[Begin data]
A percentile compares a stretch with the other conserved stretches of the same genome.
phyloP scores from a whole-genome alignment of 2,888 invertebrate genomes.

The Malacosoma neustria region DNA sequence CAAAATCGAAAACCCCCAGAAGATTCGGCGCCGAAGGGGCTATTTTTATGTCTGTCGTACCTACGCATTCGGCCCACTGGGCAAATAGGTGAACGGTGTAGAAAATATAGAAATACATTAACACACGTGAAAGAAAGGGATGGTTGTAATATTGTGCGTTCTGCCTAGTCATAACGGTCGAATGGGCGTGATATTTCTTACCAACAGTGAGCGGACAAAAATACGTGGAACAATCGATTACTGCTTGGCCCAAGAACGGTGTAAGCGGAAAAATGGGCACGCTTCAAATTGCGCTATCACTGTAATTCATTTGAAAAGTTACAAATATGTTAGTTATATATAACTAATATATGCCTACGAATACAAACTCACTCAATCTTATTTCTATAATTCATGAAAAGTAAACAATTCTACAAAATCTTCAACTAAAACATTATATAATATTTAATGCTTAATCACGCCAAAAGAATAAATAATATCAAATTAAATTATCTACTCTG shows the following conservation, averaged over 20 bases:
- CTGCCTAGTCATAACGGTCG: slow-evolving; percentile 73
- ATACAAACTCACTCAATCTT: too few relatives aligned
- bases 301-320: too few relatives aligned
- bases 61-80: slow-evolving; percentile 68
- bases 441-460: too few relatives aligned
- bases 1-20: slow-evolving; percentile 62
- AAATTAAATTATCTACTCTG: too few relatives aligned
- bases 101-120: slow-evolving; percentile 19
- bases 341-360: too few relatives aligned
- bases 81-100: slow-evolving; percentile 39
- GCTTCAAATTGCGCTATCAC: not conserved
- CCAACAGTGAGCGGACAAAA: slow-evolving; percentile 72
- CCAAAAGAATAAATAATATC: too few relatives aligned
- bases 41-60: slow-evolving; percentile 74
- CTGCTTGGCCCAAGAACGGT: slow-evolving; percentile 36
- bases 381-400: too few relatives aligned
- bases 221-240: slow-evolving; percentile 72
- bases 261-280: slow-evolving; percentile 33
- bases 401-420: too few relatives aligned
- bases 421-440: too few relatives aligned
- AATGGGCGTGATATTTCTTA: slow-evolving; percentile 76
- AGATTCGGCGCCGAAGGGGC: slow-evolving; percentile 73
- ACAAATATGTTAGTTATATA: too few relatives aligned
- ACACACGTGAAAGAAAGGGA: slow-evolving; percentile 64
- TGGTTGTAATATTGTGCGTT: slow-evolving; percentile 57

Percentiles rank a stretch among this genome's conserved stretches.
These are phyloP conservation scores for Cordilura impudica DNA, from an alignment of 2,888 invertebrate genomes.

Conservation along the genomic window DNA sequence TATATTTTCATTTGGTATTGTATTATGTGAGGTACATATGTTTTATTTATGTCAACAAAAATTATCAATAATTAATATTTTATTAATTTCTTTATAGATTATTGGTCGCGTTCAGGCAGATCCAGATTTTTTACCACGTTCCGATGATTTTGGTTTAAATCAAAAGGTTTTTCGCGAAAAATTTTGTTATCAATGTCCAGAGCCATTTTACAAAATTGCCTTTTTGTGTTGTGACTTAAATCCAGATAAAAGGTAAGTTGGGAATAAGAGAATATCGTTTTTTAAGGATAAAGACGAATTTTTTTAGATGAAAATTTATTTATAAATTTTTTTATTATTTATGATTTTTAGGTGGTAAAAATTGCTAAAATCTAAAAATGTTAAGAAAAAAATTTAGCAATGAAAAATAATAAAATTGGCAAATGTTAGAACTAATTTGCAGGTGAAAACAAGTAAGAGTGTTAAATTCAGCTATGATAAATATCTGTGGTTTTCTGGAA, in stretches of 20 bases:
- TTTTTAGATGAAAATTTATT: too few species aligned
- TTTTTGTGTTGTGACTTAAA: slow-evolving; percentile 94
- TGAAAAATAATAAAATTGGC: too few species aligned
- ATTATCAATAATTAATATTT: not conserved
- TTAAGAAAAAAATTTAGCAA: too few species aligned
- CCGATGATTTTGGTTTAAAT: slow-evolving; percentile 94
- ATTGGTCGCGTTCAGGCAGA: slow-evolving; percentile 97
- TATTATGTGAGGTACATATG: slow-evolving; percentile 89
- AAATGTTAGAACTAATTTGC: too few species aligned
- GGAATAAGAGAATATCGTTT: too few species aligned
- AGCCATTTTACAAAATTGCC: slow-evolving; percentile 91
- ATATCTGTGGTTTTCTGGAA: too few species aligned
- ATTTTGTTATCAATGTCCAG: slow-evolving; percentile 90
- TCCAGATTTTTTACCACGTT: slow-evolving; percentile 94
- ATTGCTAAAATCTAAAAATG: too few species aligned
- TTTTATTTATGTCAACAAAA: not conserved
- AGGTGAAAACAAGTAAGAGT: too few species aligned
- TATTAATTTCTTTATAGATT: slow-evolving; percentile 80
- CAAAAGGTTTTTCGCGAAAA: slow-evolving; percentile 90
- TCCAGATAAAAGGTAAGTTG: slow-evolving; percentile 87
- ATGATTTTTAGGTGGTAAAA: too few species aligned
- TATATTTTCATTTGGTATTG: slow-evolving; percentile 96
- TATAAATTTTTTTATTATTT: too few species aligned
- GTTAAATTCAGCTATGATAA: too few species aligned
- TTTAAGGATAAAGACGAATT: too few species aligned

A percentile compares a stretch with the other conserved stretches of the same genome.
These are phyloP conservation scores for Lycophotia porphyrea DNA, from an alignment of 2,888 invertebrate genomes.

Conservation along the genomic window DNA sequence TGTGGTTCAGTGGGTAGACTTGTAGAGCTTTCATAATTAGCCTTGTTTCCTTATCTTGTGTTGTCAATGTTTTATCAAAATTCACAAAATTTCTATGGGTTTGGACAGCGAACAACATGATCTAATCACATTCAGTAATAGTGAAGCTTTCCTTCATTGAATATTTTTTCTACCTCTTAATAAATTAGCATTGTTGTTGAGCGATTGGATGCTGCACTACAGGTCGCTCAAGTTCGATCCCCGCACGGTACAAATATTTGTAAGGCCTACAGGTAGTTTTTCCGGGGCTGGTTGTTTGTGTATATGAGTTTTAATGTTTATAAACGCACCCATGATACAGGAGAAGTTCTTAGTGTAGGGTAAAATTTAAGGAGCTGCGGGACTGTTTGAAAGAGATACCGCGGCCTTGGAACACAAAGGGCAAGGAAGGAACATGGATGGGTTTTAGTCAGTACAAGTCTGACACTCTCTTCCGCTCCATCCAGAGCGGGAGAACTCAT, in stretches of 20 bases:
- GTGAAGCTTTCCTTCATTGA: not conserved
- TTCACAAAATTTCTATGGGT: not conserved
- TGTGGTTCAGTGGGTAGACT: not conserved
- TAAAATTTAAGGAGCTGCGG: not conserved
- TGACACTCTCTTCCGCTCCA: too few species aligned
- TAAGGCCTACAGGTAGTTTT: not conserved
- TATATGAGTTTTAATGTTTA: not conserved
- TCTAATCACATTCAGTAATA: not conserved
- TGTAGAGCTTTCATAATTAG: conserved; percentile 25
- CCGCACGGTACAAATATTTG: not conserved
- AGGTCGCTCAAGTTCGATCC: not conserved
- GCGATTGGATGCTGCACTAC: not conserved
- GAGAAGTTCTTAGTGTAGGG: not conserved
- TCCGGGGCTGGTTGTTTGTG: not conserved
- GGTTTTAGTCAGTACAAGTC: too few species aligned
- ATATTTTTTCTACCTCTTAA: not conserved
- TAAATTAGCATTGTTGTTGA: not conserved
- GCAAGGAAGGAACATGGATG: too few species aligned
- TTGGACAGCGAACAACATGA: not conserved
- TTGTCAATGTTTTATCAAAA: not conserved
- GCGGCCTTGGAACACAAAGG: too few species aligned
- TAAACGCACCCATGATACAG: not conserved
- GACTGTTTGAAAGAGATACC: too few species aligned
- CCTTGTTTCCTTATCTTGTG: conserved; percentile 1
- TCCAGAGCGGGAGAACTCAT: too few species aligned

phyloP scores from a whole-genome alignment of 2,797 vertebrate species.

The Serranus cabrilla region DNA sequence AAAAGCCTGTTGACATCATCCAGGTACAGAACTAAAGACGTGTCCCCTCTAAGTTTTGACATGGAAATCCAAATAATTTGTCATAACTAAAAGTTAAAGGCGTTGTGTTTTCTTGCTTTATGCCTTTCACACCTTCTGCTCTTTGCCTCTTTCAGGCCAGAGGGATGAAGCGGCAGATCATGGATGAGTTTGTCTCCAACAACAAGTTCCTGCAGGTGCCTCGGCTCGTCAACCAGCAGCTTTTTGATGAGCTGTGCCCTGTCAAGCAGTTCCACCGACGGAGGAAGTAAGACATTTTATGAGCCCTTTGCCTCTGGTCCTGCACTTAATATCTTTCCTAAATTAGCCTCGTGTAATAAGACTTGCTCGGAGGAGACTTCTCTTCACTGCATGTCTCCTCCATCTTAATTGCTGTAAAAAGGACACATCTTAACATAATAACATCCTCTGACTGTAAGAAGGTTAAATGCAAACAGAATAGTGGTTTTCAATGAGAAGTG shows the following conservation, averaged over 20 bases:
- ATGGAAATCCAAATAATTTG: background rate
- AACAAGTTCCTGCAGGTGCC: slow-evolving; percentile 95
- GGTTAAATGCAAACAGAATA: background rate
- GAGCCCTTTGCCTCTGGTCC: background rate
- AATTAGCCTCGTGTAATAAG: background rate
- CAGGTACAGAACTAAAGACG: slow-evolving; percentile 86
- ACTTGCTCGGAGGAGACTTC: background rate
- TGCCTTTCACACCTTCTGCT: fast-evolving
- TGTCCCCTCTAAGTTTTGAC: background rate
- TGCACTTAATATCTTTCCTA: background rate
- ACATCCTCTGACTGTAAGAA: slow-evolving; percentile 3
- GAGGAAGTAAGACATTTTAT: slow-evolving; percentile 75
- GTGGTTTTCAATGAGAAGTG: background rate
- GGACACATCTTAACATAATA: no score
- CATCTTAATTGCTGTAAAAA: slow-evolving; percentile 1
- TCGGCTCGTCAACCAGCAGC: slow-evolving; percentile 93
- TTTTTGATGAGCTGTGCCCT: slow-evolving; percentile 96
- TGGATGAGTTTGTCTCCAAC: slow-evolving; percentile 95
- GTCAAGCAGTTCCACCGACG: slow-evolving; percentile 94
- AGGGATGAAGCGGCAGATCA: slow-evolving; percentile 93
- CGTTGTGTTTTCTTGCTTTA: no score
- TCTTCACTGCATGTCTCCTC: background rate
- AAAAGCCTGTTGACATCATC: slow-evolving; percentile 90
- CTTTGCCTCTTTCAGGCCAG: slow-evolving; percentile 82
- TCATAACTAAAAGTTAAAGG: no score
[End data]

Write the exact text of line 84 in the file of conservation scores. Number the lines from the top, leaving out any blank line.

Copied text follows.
- TCCAGAGCGGGAGAACTCAT: too few species aligned